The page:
We took a side trip to Haiti from the Turks & Caicos. New friends, Ben and Chloe, wonderful people we met in Providenciales, run Caicu Naniki travel agency and specialize in trips to Haiti. Earlier we debated sailing the boat to Haiti around its western edge and underneath to get to the Dominican Republic. Although it is said to be a calmer route, it is significantly longer than sailing directly from the Turks & Caicos to the northern shore of the Dominican Republic bypassing Haiti altogether. That, together with the fact that our boat would not be insured while in Haiti, drove us to choose the latter route. So we were really glad to get an opportunity to go to Haiti anyway. It was just a short trip for 3 nights but it felt like being transported to another world and time.
Living large in our private jet to Haiti, okay okay, so maybe it wasn’t a lear jet but we were the only passengers.
Haiti is a beautiful, mountainous country. It is little developed and as the plane swooped in we saw green hills as far as the eye could see. The people of Haiti are quite special, particularly given the hardships of their life.
First sights of Cap Haitian
Stunning to look at, they stand tall and look you in the eye when addressing you. They have a sweet, slightly shy personality and are always willing to help out. Every wave or “bonjour” is met with a smile and a return salutation. They speak a version of creole that is completely unintelligible to us, but also speak French and quite a few speak English. So communication was not really a problem, especially since Charlotte and James speak some French.
Colorful loto kiosks everywhere
We were picked up by Dominique, who served as our ever-patient guide and driver. She is a dentist by training and has many and varied interests, but took time out of her busy days to help us. She seems to know everything about Haiti and we couldn’t have done this trip without her.
Dominique the only smart one who took a ride up the steep hill to the Citadel.
Their lives are very hard, however. The country is the poorest in the western hemisphere. There are none of the comforts that we take for granted back home. Refuse collection is a problem and the people live amidst appalling amounts of waste.
The UN and various NGO’s are there, but it is not clear what they are doing. The locals call them “turistas” because they can most often be found at the nicer resorts having a grand time. We don’t know the facts, but did see UN soldiers staying, drinking and eating at our beach resort. However, we did see them patrolling the street also. We just think the country needs better aid in terms of major systems – water, sewer, garbage collection, security, etc.
We stayed around Cap Hatien, the northern capital. We did not travel to Port au Prince, the capital as it is quite a way south and west. We did travel to the Citadel, built by 20,000 laborers from 1804 to 1820. It’s quite impressive, considering that the sovereign “Republic of Haiti” was established on January 1, 1804 as the first independent nation of Latin America and the Caribbean, the second republic in the Americas, the only nation in the western hemisphere to have defeated three European superpowers (Britain, France and Spain), and the only nation in the world established as a result of a successful slave revolt. Henri Christophe, emperor of the newly free country’s northern half, decided it needed forts to defend itself from the French and enemies to the south, and the Citadel is the centerpiece of it. It’s a magnificent fort and seems truly impregnable. It is well preserved, including the many armaments scattered about.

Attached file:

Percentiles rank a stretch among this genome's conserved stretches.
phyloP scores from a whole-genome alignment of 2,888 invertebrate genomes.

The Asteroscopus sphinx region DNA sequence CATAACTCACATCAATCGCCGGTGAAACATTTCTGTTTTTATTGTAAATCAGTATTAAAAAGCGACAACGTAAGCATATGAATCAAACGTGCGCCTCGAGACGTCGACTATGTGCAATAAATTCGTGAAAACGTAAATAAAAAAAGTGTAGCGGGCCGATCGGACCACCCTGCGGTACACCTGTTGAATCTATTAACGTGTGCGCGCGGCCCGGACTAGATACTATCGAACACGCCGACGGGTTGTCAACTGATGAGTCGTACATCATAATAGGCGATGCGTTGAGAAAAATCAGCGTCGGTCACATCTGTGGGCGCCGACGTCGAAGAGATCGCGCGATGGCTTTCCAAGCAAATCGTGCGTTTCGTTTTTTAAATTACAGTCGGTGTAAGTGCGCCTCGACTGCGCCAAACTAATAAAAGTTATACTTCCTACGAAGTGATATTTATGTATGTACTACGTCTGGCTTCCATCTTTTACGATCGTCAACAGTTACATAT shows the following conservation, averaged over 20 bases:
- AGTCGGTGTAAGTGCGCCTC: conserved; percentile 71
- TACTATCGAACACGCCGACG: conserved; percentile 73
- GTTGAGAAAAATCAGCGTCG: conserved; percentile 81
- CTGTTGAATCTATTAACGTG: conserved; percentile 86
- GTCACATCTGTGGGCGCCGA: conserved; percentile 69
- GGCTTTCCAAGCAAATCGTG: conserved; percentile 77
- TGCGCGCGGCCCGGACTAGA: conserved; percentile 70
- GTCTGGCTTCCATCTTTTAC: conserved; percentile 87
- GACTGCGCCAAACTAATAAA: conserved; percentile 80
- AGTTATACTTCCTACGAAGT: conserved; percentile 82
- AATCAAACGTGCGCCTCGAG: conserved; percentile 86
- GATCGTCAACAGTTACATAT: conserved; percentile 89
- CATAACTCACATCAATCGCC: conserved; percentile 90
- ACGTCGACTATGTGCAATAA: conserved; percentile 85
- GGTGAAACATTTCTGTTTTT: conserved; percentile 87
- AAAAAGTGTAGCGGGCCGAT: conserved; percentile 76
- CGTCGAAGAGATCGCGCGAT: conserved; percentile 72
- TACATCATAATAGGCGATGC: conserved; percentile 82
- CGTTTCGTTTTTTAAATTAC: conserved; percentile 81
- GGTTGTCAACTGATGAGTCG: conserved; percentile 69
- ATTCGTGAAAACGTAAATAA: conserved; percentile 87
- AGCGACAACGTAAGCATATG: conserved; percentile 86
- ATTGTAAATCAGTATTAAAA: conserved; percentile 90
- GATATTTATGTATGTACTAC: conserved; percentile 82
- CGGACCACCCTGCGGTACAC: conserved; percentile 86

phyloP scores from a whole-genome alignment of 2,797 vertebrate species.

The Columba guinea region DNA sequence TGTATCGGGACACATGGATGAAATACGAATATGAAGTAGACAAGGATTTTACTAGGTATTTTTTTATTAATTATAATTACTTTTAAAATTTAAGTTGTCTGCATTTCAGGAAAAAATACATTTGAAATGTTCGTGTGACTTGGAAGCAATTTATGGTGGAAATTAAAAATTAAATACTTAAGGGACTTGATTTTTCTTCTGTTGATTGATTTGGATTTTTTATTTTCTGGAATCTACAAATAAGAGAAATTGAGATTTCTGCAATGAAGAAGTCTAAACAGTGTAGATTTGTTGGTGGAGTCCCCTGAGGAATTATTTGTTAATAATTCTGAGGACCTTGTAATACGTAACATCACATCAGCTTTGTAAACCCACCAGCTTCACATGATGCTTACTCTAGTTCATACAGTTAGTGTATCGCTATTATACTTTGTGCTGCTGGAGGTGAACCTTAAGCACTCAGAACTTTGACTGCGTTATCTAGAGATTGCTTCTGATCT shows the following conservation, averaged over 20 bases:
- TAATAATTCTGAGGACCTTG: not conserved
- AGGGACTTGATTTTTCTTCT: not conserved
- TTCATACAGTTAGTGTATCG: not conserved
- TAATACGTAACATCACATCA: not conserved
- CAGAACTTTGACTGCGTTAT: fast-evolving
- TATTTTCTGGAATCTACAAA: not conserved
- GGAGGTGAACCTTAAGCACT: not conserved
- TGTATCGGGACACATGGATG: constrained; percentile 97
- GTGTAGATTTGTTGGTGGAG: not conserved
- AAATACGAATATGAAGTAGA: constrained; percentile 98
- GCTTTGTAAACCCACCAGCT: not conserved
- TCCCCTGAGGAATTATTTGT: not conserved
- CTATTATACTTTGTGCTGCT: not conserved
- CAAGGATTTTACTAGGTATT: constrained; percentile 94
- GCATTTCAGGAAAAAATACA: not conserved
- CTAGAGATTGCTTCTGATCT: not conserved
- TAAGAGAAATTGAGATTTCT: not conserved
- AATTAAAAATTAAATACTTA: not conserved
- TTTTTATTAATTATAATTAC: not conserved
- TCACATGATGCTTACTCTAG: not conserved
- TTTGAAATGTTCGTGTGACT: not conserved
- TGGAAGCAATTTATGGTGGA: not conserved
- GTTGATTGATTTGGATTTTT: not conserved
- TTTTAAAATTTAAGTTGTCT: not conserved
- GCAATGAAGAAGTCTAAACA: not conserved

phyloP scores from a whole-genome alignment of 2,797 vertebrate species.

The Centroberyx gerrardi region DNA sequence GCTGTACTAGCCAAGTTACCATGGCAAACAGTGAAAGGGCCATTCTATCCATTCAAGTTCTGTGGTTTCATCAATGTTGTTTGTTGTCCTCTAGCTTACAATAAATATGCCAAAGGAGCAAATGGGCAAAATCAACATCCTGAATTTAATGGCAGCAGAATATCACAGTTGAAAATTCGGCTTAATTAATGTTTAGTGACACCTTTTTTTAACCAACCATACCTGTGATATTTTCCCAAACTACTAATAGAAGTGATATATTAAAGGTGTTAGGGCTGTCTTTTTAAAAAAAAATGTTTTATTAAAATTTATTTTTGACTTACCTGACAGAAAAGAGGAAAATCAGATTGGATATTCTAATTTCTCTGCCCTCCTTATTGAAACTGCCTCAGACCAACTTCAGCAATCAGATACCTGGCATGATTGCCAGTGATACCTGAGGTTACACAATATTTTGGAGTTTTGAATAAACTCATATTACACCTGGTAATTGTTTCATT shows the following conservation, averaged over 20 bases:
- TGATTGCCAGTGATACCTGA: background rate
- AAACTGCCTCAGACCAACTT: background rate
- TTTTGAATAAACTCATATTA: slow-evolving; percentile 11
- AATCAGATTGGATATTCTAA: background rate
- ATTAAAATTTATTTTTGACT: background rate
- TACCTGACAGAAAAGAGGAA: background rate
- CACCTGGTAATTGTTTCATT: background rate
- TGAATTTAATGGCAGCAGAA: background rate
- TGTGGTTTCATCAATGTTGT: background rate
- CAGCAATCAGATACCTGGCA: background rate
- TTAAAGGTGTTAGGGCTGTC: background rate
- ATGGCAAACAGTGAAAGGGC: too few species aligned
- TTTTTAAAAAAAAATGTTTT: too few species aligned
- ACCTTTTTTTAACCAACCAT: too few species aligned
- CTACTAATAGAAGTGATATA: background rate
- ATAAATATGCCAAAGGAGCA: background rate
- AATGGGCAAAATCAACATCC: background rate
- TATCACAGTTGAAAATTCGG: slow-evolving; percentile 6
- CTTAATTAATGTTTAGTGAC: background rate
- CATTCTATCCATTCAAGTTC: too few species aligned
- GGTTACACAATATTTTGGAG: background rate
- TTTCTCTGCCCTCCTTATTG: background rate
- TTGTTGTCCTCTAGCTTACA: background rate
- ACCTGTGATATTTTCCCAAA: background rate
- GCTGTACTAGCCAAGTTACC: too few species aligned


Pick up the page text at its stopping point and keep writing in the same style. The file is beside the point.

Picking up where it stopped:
Will they make it up the hill?
All our fantastic guides
Field trip for local school children.
Hundreds of unfired cannonballs
Most of our pictures have a small caption embedded in them. But this simple picture has a story that we have to tell. There was smoke and the sound of drumming coming from this little settlement. Danny, our guide at the Citadel – well not really a guide, but a guy who attached himself to us and through persistence proved valuable to us – informed us that it is voodoo being practiced. He told us that one time a man brought his cow to the voodoo priest to be sacrificed. The priest told the man to do it himself. The man thought he was stabbing the cow with a machete but he was really stabbing himself. He was under a spell and thought he had a cow with him when he was actually alone. It was a creepy story.
Anyway, Cap Hatien is a feast for the eyes. We could not get enough of just looking around at the city, its citizens and scenery. We took about a billion photos and thought we’d share some with you.
Always room for one more.
Motorcycles are main mode of transport
Cap Haitian, Haiti
Dominoes in the Park
We all need to learn how to balance like these lovely ladies.